Communities face diverse disaster and hazard levels depending on where they have settled. Assessing social vulnerability can be used as an effective measure of risk brought about by hazards and disasters in a community. Zoning policies regulate the kind of use to which it is possible to put land in different locations. Building codes address the details of structures acceptable within specific locations (Waugh & Tierney, 2007). These codes and policies can be instrumental in addressing vulnerability that communities in given locations face by allocating activities best suited to every locale and setting construction standards that ensure maximum protection against the most likely disasters in every area.
Conflict and critical theories provide a framework for understanding the role of local zoning policies and building codes in the community of Columbus, Georgia. Conflict Theory conceptualizes society as consisting of classes in competition for resources (Petherbridge, 2013). In this respect, the safety of the local community is the resource for which all people are in competition. The Euclidian zoning method affects the allocation of land for a specific use in different geographical zones. This zoning method is effective, as it ensures that the residential areas, for instance, are separated from industrial zones where there are toxic waste emissions. Such emissions amount to environmental pollution, which is a notable hazard to the human wellbeing.
Similarly, building codes specify the standard of structures acceptable in every area, in addition to the supporting infrastructure. Without regulation, there have been incidences where the poorest people in society have had to live close to the areas of environmental pollution, since that is where they could afford to live (Wilson, Hutson, & Mujahid, 2008). As such, they were left vulnerable to hazards, such as diseases. However, zoning policies and building codes act as institutional mechanisms as described in Critical Theory, ensuring that no human is left vulnerable to toxic substances due to their social class (Petherbridge, 2013). Evidently, zoning and building regulations serve as the measures of controlling social vulnerability within all levels of society.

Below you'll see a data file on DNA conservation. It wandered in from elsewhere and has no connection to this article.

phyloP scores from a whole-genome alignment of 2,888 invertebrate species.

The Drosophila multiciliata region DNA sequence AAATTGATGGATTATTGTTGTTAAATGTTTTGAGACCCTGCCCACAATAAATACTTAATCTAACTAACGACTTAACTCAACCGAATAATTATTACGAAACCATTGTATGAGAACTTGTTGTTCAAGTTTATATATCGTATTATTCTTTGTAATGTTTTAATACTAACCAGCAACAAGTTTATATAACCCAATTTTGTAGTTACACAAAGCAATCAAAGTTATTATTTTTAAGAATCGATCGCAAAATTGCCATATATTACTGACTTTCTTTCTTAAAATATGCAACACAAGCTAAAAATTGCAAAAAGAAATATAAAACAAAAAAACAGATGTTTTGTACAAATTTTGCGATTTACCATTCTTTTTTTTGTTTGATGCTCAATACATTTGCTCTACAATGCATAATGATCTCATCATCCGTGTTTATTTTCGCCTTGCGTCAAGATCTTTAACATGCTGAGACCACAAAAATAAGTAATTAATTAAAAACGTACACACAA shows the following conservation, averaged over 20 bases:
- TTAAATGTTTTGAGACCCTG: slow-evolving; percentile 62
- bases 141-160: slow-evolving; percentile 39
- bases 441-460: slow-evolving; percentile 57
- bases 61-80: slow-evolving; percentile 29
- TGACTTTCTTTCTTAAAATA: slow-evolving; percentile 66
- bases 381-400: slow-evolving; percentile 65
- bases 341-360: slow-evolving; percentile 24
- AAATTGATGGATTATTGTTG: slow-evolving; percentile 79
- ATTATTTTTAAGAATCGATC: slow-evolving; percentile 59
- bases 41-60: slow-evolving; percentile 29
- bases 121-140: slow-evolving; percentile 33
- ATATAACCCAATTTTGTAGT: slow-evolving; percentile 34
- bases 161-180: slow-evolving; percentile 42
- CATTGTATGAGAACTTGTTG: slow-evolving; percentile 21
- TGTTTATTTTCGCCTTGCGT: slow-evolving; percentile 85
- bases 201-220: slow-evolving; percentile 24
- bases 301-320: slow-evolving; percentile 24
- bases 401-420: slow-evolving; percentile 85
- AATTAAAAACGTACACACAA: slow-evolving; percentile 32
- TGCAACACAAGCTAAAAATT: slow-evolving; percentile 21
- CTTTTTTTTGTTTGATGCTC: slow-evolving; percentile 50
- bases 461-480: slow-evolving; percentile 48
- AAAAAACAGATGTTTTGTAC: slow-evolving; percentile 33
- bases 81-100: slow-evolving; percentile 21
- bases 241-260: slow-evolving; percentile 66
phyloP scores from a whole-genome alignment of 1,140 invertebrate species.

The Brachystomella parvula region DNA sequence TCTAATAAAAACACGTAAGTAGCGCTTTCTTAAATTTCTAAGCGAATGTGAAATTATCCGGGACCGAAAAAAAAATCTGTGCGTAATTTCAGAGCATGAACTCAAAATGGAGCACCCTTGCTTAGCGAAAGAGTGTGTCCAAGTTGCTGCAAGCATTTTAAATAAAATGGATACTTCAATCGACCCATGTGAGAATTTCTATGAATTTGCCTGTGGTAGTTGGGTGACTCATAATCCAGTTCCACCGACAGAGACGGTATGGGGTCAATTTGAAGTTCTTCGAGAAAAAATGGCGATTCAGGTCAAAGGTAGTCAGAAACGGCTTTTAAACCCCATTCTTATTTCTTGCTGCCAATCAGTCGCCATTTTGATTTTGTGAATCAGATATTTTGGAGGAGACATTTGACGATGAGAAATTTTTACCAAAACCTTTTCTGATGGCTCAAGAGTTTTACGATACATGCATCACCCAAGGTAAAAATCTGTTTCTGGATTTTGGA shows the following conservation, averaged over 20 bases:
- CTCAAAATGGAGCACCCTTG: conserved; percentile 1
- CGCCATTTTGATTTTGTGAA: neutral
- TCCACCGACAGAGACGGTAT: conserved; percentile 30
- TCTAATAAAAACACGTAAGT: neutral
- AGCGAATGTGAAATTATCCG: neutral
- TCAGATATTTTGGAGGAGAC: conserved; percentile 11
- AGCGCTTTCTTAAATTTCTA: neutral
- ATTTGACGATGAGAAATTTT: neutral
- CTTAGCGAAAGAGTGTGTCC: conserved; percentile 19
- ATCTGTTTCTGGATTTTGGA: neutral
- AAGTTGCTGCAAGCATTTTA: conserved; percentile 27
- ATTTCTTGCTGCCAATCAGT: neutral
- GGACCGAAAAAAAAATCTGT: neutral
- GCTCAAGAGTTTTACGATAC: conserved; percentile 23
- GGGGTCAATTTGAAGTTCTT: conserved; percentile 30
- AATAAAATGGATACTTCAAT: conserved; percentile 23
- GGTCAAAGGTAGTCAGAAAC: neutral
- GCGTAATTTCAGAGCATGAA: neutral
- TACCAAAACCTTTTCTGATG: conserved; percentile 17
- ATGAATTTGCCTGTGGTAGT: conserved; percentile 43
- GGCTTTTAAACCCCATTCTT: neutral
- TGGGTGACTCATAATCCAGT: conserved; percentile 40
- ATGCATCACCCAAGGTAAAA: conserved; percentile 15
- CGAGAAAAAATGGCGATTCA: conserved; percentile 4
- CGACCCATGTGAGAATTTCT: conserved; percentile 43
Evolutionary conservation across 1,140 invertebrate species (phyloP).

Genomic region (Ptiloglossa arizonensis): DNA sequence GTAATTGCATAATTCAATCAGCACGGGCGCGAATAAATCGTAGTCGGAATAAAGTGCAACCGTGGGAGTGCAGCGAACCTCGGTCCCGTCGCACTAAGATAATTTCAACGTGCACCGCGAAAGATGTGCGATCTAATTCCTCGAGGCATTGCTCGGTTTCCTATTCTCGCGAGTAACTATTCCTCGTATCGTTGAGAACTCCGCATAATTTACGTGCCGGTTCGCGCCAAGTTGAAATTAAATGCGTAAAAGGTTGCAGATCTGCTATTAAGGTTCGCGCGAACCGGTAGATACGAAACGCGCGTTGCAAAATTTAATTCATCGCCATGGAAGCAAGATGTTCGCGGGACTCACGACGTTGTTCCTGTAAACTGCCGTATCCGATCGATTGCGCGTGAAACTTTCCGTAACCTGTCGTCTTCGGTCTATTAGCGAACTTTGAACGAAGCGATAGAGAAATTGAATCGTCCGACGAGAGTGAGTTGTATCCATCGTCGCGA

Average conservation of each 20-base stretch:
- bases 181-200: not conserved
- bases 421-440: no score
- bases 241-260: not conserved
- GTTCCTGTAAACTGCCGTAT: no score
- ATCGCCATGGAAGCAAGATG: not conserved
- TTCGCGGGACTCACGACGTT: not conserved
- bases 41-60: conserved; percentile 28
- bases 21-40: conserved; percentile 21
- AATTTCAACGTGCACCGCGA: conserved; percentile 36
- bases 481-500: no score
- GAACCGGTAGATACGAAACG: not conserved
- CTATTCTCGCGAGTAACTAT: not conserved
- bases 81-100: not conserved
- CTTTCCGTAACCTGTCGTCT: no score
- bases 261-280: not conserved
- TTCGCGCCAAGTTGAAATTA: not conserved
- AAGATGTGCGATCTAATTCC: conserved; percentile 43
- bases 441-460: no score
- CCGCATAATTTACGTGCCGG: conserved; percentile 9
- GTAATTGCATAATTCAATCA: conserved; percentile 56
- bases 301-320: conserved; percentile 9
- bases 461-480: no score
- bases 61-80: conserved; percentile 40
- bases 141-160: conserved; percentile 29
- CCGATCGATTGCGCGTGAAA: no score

Institutions responsible for disaster planning and mitigation are instrumental to every step pertinent to the hazards facing local communities. These agencies are numerous, ranging from international, national, and local government organs to non-governmental organizations. For a community to minimize damages and hasten the recovery process, these institutions should be dependable. Such reliability is the result of being properly informed on all aspects of disaster management (Waugh & Tierney, 2007). For instance, communities face evolving dangers, hence, there is a need for consistent search for information to ensure that there are plans covering the widest range of potential hazards possible. The emergence of participatory to disaster management is highly effective in improving disaster response, and local authorities are progressively supporting this model.
Traditionally, disaster management followed a top down approach, wherein planning began at the highest hierarchies of the institutions responsible. However, research has demonstrated that this model is inhibited in several respects. For instance, it proved to suffer the bottleneck of limited information pertinent to the perception of disasters among the affected communities. Therefore, some of the resultant plans and mitigation steps proved to be out of touch with reality and, hence, limited in its effectiveness once a disaster occurred (Sinthumule & Mudau, 2019). Therefore, there was a need for a more efficient alternative.
The alternative is the participatory approach to planning, wherein research incorporates local communities. This provides their perspective on potential hazards and informs solutions, which Sinthumule and Mudau (2019) reported to be highly effective. In Columbus, the model for planning is still highly dependent on the emergency response authorities. However, they are consistently expanding research efforts to incorporate more people. For instance, they incorporate workgroups consisting of local representatives in the preparation and review of emergency plans (The City of Columbus, n.d). This way, the local community can expect improved safety if a disaster strikes.